• Wait — which kind of social business?

    By Bianca Bartz, Editor in Chief of SocialBusiness.org

    When I tell people I write about social business, most people ask “what’s that?”

    A few know I write about businesses striving to make profit to further a social cause, but a good chunk think that I write about businesses that use social media. Although they’re wrong about what we do, it’s a fair assumption. Here’s why:

    Particularly in the last year, the term “social business” has been widely used to describe businesses that regularly integrate social media into their business practices. Makes sense.

    ImageBut prior to that, most online references to “social business” were connected to the ideas of Nobel Peace Prize winner Muhammad Yunus. The “Banker to the Poor,” as he’s often referred to, started Grameen Bank, which began offering micro loans in India in the early 80s. Today versions of the model are found in 100+ countries, all geared at helping entrepreneurs launch businesses so they can lift themselves out of poverty and stimulate their economies.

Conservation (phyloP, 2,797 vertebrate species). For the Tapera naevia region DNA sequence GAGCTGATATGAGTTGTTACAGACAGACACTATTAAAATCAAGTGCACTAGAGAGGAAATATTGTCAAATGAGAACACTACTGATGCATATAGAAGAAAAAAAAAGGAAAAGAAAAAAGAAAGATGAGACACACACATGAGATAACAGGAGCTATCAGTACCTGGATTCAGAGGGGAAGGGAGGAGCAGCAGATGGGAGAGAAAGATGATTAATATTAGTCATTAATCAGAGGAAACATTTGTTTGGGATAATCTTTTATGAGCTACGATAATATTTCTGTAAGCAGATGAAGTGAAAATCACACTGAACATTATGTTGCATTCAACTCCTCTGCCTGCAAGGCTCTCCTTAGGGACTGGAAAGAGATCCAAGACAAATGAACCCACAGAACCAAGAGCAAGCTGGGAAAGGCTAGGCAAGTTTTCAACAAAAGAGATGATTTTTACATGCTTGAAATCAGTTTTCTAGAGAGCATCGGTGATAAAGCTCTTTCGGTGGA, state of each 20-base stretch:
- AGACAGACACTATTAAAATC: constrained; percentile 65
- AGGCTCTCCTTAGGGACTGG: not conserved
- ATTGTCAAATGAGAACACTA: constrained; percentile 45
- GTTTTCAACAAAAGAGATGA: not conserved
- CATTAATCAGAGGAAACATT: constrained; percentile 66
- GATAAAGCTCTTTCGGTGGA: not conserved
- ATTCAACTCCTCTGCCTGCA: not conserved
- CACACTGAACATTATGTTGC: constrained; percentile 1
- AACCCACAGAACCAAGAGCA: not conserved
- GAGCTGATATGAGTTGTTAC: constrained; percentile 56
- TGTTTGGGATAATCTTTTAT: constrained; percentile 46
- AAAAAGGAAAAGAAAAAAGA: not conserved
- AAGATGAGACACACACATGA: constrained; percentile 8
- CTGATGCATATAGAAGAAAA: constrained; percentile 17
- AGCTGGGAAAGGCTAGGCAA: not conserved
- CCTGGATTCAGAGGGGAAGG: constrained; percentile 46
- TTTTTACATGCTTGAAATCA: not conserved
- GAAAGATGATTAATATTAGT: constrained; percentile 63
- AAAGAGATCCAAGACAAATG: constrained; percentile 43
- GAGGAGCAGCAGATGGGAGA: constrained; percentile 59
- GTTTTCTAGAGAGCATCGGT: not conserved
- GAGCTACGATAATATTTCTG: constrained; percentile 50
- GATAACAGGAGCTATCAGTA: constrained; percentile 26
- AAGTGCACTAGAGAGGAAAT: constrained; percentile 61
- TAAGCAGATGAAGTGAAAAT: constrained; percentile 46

Professor Yunus helped bring the term “social business” into popularity after publishing the book Creating a World Without Poverty: Social Business and the Future Of Capitalism in 2007. In a June 2010 Forbes interview, he defined it as such:

    I define social business as a non-loss, non-dividend company dedicated entirely to achieve a social goal. All profits, or “surplus revenue,” is ploughed back into the venture for expansion and improvement. In social business, the investor gets his or her investment money back over time, but never receives dividend beyond that amount.

    Our definition is similar. (You can read it here.) Like Yunus, we love the idea that, unlike charities that have to work with low overheads, have little budget for innovation and expansion and that rely completely on fundraising, social businesses are self-sustaining and have the opportunity to grow exponentially.

    As Yunus said to Forbes, “A charity dollar has one life; a social business dollar has endless lives!” 

    Social Business: Social Media vs Social Enterprise

    ImageBut back to the confusion. Last fall we noticed the term “social business” gain traction online, particularly on Twitter, and soon after in blog posts. Unfortunately, it wasn’t because more people were talking about using business for good. It was around the time IBM came out with a big social business campaign focused on making businesses more social online with their customers. Then we read about the Social Business Forum, based on the same concept. Shortly after, Fast Company wrote an article based on IBM’s initiative, and interviewed Ethan McCarty, IBM’s Senior Manager of Digital and Social Strategy. Here’s how Ethan defined social business: